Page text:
FRSC host inaugural conference amidst ranking downgrade

FRSC host inaugural conference amidst ranking downgrade

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The body responsible for issuing accounting standards in South Africa are hosting their inaugural conference in Sandton.

This comes in the wake of the shock announcement that South Africa lost its number one ranking for the quality of our auditing and reporting standards. According to the latest Work Economic Forum (WEF) competitiveness report South Africa now rank 30th out of 137 countries. A very negative view on the strength of financial auditing and reporting standards in South Africa.

The conference comes at a critical time within the profession given the admission by big four auditing firm, KPMG, of a serous lapse in applying required auditing and accounting standards.

The conference is a first step to increase the prominence of the Financial Reporting Standards Council (FRSC) in South Africa’s economic debate and create awareness of the work being done.

A creature of statute by way of the Companies Act, 2008 the FRSC recommends to the Department of Trade and Industry (DTI) how and when to adopt international standards for use by South African companies.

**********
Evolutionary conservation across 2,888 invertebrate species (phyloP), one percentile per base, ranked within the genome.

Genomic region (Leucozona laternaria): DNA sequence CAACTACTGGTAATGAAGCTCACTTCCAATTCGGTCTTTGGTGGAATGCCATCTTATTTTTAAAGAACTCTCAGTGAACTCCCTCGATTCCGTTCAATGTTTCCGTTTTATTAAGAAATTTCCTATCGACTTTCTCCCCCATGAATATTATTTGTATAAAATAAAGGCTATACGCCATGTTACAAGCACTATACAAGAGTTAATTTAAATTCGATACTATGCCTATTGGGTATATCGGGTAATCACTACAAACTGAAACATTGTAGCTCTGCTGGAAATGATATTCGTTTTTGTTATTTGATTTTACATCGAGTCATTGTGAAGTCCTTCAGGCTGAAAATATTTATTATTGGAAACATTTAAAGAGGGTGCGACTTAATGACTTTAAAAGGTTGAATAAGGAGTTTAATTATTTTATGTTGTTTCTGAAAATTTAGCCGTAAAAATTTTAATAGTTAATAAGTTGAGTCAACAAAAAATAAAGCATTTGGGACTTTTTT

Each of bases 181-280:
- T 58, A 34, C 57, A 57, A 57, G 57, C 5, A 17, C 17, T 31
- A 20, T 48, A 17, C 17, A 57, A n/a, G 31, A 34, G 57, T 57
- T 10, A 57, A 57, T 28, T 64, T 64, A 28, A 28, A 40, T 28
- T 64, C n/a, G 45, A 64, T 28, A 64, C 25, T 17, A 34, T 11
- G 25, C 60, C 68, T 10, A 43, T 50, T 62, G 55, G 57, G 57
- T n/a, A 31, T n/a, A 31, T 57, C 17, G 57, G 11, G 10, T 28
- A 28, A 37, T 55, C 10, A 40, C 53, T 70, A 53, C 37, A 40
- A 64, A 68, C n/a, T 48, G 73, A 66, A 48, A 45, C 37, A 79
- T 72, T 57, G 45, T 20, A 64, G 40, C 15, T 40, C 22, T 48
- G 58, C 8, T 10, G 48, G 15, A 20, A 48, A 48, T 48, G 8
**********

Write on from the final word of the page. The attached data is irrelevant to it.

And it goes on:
Unlike their UK counterpart the South African FRSC does not have punitive power to enforce compliance and are not empowered to regulate the accounting profession. However as an advisory body their role is still crucial in improving the quality of the financial information reflected in the financial statements of South African companies.

According to the chairperson of the FRSC, Dr. Suresh Kana, the FRSC monitors the work of the international standard setter, the IASB, and contribute to the development of international standards by commenting on exposure drafts.

The inaugural conference focussed on providing update on the most recent and influential standards to be issued including Financial Instruments, Revenue, Leases, Insurance Contracts. Other issued discussed and shared relate to:

  • Reduced disclosure framework to reduce cost of producing financial statements.
  • Changing corporate reporting to provide more holistic information.
  • Impact of artificial intelligence and big data mining on development of standards and the quality of financial information.
  • Amendments to the format and content of financial statements to enhance performance reporting.
  • Providing a framework for summary financial statements.
  • AC 500 series previously issued by SAICA to be reviewed and approved for issue.
  • Communication with important stakeholders including JSE, SAIBA, SAICA, IRBA, PAFA, and BRICS.

 

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